Sunday, December 15, 2013

2013 CBC in St. Pete, Part 1

Headed over to do yet another Christmas Bird Count to help my friends Don and Lorraine Margeson. We were joined this year by Jeff Miller and our task, as always, is to find as many bird species as possible from before dawn to sunset in the Saint Petersburg area. A front was moving in and bird sightings in general have been down this year but we head out every year no matter what the weather or bird activity and do our best.

While Don and Jeff did the dark hour at a nearby sewage plant, Lorraine and I headed to a roosting spot to try and get the fly out counts near the edge of Weedon Island State Preserve. Thousand of Grackles, Red-winged Blackbirds, and European Starlings flew out just before sunrise. We also tallied some gulls and a Cooper's Hawk and scored a single Prairie Warbler (our target warbler for the morning) before heading back to the house for breakfast.


We downed some doughnuts and counted from their 4th story deck and prepared to head out to our next destination. Black-hooded Parakeets (now an established and countable Florida species) were flying around in small flocks. These guys fly by so fast and made for a difficult flyover subject but I had to try.

Black-hooded Parakeet

I don't know why, but I am always drawn to the Hybiscus flowers in the back of Don and Lorraine's yard. We don't have this type in Central Florida. I just find them cool.


Don, Jeff, and I covered the neighborhood as Lorraine tended to the dogs and looked for birds around the house areas next. We got some new birds, including Spotted Sandpiper and Blue-headed Vireo but came up short in the mangrove region. On the way back to the house, Jeff spotted a very fat Cuban Tree Frog on a neighbor's jacuzzi. These guys are invasive, non-native critters that eat our local frogs. We would have disposed of it but had little time and inclination to kill something today.

Cuban Tree Frog

Now that the daylight was in full force we all headed over to our next stop. The sewage plant. Birders know that numerous bird species hang out around these facilities so we always check them for any good finds. Seems the plant has a new display out front. Not sure how I feel about a dolphin flying out of treated wastewater, but...


Just before dawn, Don and Jeff witnessed a Barn Owl capturing a rabbit so we had hoped to refind that bird and maybe some sparrows. Jeff and I trumped through the weeds and flushed a ton of Palm Warblers but no Savannah or Grasshopper Sparrows we were seeking. There was a nice surprise Roseate Spoonbill wandering around the berms, though.

Roseate Spoonbill

We finally found a sparrow species as we made our rounds. In one patch of water and reeds we coaxed up several Swamp Sparrows and Lorraine had the right angle on this one.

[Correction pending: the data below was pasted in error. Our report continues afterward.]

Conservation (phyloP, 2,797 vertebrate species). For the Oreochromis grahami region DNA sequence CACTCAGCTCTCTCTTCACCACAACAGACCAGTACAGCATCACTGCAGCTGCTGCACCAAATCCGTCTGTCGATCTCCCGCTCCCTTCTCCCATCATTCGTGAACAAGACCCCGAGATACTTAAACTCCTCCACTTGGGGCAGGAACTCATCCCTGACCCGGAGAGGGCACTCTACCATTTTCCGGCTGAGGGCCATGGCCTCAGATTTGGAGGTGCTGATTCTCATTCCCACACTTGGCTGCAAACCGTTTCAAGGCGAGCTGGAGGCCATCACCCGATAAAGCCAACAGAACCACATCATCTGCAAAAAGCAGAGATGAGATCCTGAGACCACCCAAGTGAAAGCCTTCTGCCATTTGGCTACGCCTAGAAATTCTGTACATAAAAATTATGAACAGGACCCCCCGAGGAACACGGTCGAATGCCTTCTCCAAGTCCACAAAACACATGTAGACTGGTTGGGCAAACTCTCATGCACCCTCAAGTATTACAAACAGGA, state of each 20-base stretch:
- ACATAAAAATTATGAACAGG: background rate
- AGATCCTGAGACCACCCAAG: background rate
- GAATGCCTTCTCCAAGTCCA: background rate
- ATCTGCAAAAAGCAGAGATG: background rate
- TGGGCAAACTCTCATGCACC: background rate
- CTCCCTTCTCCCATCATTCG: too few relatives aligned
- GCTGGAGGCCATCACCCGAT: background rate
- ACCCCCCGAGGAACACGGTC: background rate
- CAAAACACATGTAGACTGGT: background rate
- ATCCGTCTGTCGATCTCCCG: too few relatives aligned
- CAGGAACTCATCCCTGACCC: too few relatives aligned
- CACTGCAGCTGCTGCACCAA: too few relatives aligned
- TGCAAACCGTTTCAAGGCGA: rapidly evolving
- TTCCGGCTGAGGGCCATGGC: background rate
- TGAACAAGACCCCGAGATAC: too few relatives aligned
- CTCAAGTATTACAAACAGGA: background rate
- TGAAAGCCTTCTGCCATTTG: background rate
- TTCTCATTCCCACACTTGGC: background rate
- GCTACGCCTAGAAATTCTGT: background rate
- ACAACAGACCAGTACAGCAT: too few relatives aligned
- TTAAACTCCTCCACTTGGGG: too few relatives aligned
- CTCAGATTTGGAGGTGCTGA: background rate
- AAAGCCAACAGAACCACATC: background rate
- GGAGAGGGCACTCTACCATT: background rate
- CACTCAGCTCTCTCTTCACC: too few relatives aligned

Swamp Sparrow

Our molting Spoonbill was still in the area and made several odd gestures as we approached. Probably trying to warn us off. An interesting display to watch but it was not too concerned by our presence.

Roseate Spoonbill

For the first time ever, we were granted an opportunity to climb to the tops of the filtering tanks to see if we could spot any birds resting in the structures. We always see birds landing in the holding tanks (we think 'yuck!') and have always wondered what might be hidden from view.


The easiest species to see at any treatment plant along the coast are gulls and the most abundant species here today were Ring-billed Gulls. This trio just stared as we walked by.

Ring-billed Gull

In the past, ducks have been spotted dropping into the tanks which is the main reason we wanted to get up there and look. There were a few Mallards in this particular tank but we did score a few Mottled Ducks before they flew off as we got to the top of the stairs.

Mottled Duck



We were over the final clarifying tanks but off to the other side the gulls were enjoying the swirling waters of another pre-treated spot.


A young Laughing Gull landed as we were about to leave making for an easy subject.

Laughing Gull

Then, how can I resist a clear shot of a Ring-billed Gull sitting just feet away? A common bird in Florida but any chance for a good shot, right?

Ring-billed Gull

Being a guy, I can't resist a good roaring flame. There are a couple of pipes that burn off the Methane produced by the waste being treated. It is sometimes hard to see but a little animation shows it pretty well. Pardon the hand-held composition.


Just before we left the treatment plant to get to our next count areas we spotted a few European Starlings on the wires. I have only seen a juvenile on web cams so it was nice to get one with an adult in person.

European Starling

We will stop for lunch and then canvas the remaining areas on our route. Stay tuned for Part 2!

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